Recently, Arthur Herman, the author of "Douglas MacArthur: American Warrior," wrote an article in the "Nikkei Asian Review" entitled "The Father of Modern Asia." Quite accurately, he portrays General MacArthur as the man who not only shaped modern east Asia but had the foresight of where it was heading many years before. As your author has lived and worked in most of the countries in this region, it was as if a light bulb went off. Douglas MacArthur began his Asian experience by joining his father, General MacArthur, a Civil War hero on an official tour of Asia in 1905/1906. His father had long asserted, as early as 1882, that the U.S. had to maintain a strong position in the Pacific region.
General MacArthur, the son, was known for his corncob pipe as shown below.
The young Douglas MacArthur was born on an Army base in Little Rock, Arkansas in 1880, moved to San Antonio, Texas, attended West Texas Military Academy and later graduated with honors from the United States Military at West Point. He served with distinction in World War I, became the superintendent of West Point in the early 1920's and then held various military posts becoming the Army chief of staff in 1930. In 1931, President Franklin D. Roosevelt placed MacArthur in the position of military advisor to the Philippines which began his long and distinguished period of Asian service. In July 1941, MacArthur was recalled to active duty and became commander of U.S. forces in the Pacific. A Japanese invasion of the Philippines drove MacArthur's forces from the country. However, MacArthur vowed "I shall return" which he did as evidenced below. Wading ashore may have been a bit of a photo op though the pipe in his right hand is concealed.
In 1945, at the end of the War, President Harry S. Truman appointed MacArthur supreme Allied commander. He was placed in charge of the formal surrender of Japan and remained there for the next five years to command the occupation forces. He is shown below accepting the formal surrender by the Japanese.
General MacArthur was adamant in his views that Emperor Hirohito was essential to the future of Japan. The Japan that we know today reflects much of MacArthur's influence in the structure of its constitution, the evolution of its democracy and economic prosperity. MacArthur is shown below with Emperor Hirohito in what must have been an uncomfortable photograph for both of them.
When the North Korean army invaded South Korea in 1950, MacArthur was placed in command of the newly created United Nations forces and quickly drove back the attack. The Chinese then launched human wave attacks that forced the UN forces to retreat. MacArthur was clear in his views and quite vocal that the war be expanded to include China and that nuclear weapons should be considered. Although Truman warned him to keep his views to himself, ultimately Truman felt he had no choice but to relieve him of his command in April, 1951. Shortly thereafter General MacArthur began a parade tour of the United States which in all likelihood was a test of his popularity and suitability for a republican presidential run.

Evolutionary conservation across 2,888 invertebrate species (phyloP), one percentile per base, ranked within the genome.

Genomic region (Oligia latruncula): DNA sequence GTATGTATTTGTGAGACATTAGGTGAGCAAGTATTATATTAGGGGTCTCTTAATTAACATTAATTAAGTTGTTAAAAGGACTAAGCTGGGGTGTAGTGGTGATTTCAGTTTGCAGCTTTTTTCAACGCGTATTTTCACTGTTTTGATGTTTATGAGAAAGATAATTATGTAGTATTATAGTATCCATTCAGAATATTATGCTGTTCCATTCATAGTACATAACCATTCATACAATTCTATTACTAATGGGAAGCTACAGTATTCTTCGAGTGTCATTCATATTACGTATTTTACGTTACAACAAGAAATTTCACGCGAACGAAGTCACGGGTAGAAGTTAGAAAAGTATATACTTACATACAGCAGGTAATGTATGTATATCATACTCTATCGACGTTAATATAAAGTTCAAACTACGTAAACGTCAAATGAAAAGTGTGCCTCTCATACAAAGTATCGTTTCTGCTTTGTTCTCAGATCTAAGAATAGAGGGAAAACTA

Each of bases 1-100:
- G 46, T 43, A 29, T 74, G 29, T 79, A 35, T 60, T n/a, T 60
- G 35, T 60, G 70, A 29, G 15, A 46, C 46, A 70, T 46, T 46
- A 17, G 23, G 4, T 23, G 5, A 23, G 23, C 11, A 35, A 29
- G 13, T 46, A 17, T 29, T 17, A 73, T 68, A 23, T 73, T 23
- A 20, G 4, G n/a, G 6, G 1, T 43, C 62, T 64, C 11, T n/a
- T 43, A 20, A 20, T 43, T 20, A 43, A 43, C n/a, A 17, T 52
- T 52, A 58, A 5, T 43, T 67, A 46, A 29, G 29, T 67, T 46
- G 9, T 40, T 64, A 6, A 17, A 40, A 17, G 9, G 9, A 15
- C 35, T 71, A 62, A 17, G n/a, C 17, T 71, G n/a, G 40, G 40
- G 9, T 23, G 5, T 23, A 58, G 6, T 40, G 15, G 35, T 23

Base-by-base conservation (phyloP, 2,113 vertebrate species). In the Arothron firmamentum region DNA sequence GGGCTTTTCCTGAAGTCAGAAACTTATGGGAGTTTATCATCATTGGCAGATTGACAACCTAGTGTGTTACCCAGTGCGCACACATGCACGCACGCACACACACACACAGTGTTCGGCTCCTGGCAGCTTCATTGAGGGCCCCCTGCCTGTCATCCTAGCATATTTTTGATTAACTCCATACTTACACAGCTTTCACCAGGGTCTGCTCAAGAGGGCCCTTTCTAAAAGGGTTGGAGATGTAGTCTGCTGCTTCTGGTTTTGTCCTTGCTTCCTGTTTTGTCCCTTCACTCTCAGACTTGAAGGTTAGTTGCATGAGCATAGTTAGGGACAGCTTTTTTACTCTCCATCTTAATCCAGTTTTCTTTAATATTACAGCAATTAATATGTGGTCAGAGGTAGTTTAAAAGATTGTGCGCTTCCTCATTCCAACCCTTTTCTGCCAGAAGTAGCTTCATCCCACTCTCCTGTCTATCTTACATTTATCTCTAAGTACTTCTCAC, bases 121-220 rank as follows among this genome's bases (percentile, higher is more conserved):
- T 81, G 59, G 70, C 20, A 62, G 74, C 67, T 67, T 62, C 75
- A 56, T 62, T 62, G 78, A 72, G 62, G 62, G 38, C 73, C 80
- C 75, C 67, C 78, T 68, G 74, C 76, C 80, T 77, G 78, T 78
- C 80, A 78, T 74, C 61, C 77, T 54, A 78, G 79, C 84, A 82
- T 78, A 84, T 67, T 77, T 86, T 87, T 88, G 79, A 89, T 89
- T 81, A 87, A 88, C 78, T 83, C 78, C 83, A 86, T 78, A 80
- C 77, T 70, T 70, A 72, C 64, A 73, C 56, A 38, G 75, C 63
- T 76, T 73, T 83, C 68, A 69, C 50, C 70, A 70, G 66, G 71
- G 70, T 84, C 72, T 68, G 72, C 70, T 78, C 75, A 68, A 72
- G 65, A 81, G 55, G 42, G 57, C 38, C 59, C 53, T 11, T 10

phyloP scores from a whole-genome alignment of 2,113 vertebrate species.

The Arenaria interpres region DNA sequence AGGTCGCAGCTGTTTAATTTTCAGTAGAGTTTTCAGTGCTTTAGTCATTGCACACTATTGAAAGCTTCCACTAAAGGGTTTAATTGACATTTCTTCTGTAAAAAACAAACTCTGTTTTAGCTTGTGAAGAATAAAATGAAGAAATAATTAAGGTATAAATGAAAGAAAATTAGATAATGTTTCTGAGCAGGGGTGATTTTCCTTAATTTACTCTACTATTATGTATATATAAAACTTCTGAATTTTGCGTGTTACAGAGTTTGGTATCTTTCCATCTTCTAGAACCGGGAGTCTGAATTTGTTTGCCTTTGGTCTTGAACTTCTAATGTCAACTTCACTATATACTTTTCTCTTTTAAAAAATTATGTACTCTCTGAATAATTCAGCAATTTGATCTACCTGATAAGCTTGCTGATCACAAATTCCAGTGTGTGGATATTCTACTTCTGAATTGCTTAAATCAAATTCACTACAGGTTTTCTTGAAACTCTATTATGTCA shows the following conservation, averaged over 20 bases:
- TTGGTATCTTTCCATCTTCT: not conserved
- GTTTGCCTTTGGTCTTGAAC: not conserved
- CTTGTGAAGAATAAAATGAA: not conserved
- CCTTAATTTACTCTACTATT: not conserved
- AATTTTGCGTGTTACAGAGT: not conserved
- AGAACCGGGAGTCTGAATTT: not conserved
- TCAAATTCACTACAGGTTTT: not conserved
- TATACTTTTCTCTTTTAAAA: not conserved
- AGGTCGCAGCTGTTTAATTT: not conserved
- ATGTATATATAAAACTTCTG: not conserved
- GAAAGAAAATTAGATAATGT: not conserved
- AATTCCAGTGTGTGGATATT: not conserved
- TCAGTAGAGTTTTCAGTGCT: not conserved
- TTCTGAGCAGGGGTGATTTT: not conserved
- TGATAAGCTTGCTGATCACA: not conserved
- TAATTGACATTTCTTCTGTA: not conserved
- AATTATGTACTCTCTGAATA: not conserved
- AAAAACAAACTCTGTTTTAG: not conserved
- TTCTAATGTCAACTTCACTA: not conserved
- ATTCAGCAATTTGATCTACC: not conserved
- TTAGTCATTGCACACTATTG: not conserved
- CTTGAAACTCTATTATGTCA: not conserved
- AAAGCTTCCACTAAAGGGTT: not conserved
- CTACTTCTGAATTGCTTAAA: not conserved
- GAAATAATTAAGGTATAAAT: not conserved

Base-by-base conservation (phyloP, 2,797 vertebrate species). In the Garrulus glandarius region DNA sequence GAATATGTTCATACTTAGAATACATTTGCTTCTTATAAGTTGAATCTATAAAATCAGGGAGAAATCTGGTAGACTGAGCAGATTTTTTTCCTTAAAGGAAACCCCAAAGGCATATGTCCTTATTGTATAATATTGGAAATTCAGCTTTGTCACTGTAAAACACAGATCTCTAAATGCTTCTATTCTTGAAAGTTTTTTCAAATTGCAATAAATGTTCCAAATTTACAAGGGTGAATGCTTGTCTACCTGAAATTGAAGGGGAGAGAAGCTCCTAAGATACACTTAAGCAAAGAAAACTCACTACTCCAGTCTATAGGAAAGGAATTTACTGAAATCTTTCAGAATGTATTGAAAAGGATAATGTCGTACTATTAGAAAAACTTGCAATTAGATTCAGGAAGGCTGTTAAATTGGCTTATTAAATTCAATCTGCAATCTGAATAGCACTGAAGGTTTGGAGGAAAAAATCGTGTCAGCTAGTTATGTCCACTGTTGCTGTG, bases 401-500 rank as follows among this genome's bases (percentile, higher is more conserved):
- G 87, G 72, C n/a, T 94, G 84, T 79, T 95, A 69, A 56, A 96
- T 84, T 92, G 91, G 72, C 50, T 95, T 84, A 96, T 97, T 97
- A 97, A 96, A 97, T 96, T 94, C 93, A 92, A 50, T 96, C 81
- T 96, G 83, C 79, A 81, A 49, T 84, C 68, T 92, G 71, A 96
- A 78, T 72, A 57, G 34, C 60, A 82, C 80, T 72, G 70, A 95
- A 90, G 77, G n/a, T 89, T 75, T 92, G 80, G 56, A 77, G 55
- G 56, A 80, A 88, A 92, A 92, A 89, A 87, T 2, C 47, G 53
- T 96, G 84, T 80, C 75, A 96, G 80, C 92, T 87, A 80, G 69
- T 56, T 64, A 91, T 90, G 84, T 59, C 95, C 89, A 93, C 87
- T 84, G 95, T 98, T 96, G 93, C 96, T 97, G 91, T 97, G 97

It was at this point in time in Jackson, Mississippi where the author lived that the Cub Scout pack was called to join the parade route and stand at attention to honor General MacArthur.
Now, those of you who know the author may wonder how the cherubic dork on the left became the fearless guy he is today. We can thank the streets of Juarez and Laredo in the "black and white days" followed by the asphalt and bamboo jungles of Thailand and Laos some years later. The Boy Scouts were again summoned several years later and this time, as an Eagle Scout in a proper uniform, the author stood at attention as President Eisenhower drove by. What is it about the military that calls upon the scouts when there is a high level figure in a parade? Could it be they already see the Boy Scouts as a source of future soldiers? Between the two Generals witnessed by the author, MacArthur with his corn cob pipe and aviator glasses was "The Man."
When we think of the most influential of modern Asian leaders, few would immediately think of an American general but that is clearly the case. Whereas, MacArthur was going down the wrong road considering nuclear weapons against China, he was clear in his vision of a modern China as evidenced by the current unease in the South China Sea. Moreover, the Chinese economic prowess has strengthened their capacity to fund an ever increasing military strength. Another favorite MacArthur saying was "Old soldiers never die, they just fade away." A post script to that saying is his footprint on modern East Asia will never fade.
Reminiscent of the God's Eye art you made in Scouts or grade school art class, this God's Eye art is made into intricate mobiles in the traditional colors of the Hmong Hill Tribes in Thailand.